The European Commission today proposed a comprehensive new strategy to reduce carbon dioxide (CO2) emissions from new cars and vans sold in the European Union. The new strategy, together with a revision of EU fuel quality standards proposed last week, further underline the Commission's determination to ensure the EU meets its greenhouse gas emission targets under the Kyoto Protocol and beyond. The strategy will enable the EU to reach its long-established objective of limiting average CO2 emissions to 120 grams per km by 2012 - a reduction of around 25% from current levels. By improving fuel efficiency, the revised strategy. l will deliver substantial fuel savings for drivers. To encourage the car industry to compete on the basis of fuel efficiency instead of size and power, the Commission is also inviting manufacturers to sign an EU code of good practice on car marketing and advertising.
European Commission President José Manuel Barroso said: "This strategy is the most ambitious approach ever and the most ambitious approach worldwide towards the development of a low-carbon economy - which is vital for averting climate change. It is the concrete proof of EU leadership in the field. This will require efforts from all sectors, but also open up enormous opportunities for the EU car industries. I call on the EU's car industries to preserve their long term competitiveness by taking the innovative lead, in the interest of consumers and workers alike."
Environment Commissioner Stavros Dimas commented: "Cleaner, more efficient and affordable cars will help reduce carbon dioxide in the EU, enable us to achieve our Kyoto targets, save energy and encourage innovation. All Member States will need to pull their weight in implementing the measures necessary and have a major responsibility to encourage the purchase of fuel-efficient cars as well as discourage fuel-inefficiency."
CO2 emissions from cars
Road transport generates about one fifth of the EU's CO2 emissions, with passenger cars responsible for around 12%. Although there have been significant improvements over recent years in vehicle technology - particularly in fuel efficiency, which translates into lower CO2 emissions – these have not been enough to neutralise the effect of increases in traffic and car size. While the EU-25 reduced overall emissions of greenhouse gases by almost 5% between 1990 and 2004, CO2 emissions from road transport rose by 26%.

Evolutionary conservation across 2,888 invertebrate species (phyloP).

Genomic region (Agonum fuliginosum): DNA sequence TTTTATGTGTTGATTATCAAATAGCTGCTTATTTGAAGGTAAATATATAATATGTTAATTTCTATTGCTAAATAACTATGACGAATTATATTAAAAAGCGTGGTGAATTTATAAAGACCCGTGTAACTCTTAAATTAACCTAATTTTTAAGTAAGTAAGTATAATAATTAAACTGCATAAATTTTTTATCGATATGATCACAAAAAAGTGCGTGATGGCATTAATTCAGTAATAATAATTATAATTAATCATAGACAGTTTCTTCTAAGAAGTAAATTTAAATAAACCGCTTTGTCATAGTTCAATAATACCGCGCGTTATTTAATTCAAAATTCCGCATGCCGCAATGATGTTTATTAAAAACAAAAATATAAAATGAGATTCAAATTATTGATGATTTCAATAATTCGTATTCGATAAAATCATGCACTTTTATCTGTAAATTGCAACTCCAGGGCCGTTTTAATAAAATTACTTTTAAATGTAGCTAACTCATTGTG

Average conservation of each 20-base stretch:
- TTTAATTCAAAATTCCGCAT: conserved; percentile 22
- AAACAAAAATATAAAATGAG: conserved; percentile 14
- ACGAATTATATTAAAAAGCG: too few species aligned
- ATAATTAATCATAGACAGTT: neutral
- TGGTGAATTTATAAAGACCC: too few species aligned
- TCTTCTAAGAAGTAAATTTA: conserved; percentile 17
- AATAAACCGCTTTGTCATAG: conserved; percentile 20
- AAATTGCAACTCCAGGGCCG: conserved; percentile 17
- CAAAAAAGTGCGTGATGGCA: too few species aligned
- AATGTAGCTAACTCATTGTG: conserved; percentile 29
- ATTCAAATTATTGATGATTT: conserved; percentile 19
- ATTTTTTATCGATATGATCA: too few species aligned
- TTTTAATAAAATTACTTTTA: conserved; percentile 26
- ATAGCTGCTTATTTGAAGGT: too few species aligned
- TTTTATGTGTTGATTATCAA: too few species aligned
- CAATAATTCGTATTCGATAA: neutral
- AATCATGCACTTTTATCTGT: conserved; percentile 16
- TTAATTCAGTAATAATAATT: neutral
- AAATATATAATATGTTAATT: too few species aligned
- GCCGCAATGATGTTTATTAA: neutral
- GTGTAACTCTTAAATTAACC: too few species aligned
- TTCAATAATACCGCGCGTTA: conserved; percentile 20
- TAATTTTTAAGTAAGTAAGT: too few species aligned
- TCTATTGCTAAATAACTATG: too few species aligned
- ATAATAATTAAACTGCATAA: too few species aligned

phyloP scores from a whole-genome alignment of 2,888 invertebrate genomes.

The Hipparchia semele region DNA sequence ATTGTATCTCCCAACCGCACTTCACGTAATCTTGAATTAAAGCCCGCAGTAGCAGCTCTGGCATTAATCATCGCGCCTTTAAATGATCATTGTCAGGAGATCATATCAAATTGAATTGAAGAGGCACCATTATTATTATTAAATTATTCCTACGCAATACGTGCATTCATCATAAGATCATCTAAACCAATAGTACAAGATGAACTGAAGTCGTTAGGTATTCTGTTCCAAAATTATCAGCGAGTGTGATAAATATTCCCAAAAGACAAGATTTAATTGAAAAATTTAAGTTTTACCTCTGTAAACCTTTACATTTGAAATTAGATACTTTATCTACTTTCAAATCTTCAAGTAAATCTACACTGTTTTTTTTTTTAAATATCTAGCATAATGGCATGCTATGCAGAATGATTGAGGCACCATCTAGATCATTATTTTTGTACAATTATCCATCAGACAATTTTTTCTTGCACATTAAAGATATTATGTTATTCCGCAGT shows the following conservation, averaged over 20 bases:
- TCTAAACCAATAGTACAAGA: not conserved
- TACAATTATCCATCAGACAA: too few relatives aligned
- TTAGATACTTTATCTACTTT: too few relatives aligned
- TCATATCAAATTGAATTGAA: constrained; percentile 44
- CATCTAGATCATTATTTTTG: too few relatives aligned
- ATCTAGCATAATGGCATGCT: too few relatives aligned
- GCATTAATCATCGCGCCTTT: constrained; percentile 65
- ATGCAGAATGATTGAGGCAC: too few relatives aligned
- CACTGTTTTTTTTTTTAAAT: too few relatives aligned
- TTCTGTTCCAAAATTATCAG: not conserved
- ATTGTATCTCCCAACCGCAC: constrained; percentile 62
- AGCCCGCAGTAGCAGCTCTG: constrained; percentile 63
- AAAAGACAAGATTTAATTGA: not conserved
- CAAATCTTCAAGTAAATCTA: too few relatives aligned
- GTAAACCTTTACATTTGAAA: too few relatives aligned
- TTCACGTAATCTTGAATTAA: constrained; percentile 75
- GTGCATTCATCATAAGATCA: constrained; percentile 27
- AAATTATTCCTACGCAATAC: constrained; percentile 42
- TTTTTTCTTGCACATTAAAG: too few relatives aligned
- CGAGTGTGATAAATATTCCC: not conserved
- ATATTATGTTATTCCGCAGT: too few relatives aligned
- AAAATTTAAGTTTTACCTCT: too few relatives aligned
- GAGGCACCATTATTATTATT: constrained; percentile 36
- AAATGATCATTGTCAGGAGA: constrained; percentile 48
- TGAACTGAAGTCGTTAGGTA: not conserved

Reinforcing the EU strategy
The current EU strategy for reducing CO2 emissions from cars is based on voluntary commitments by the car industry, consumer information (car labelling) and fiscal measures to encourage purchases of more fuel-efficient cars. Under the voluntary commitments, European manufacturers have said they will reduce average emissions from their new cars to 140g CO2/km by 2008, while the Japanese and Korean industries will do so by 2009.
However, the strategy has brought only limited progress towards achieving the target of 120g CO2/km by 2012; from 1995 to 2004 average emissions from new cars sold in the EU-15 fell from 186g CO2/km to 163g CO2/km.
The Commission's review of the strategy has concluded that the voluntary commitments have not succeeded and that the 120g target will not be met on time without further measures.
The main measures it is proposing in the revised strategy are as follows:
A legislative framework to reduce CO2 emissions from new cars and vans will be proposed by the Commission by the end of this year or at the latest by mid 2008. This will provide the car industry with sufficient lead time and regulatory certainty.
Average emissions from new cars sold in the EU-27 would be required to reach the 120g CO2/km target by 2012. Improvements in vehicle technology would have to reduce average emissions to no more than 130g/km, while complementary measures would contribute a further emissions cut of up to 10g/km, thus reducing overall emissions to 120g/km. These complementary measures include efficiency improvements for car components with the highest impact on fuel consumption, such as tyres and air conditioning systems, and a gradual reduction in the carbon content of road fuels, notably through greater use of biofuels. Efficiency requirements will be introduced for these car components.
For vans, the fleet average emission targets would be 175g by 2012 and 160g by 2015, compared with 201g in 2002.
Support for research efforts aimed at further reducing emissions from new cars to an average of 95g CO2/km by 2020.
Measures to promote the purchase of fuel-efficient vehicles, notably through improved labelling and by encouraging Member States that levy car taxes to base them on cars' CO2 emissions.
An EU code of good practice on car marketing and advertising to promote more sustainable consumption patterns. The Commission is inviting car manufacturers to sign up to this by mid-2007.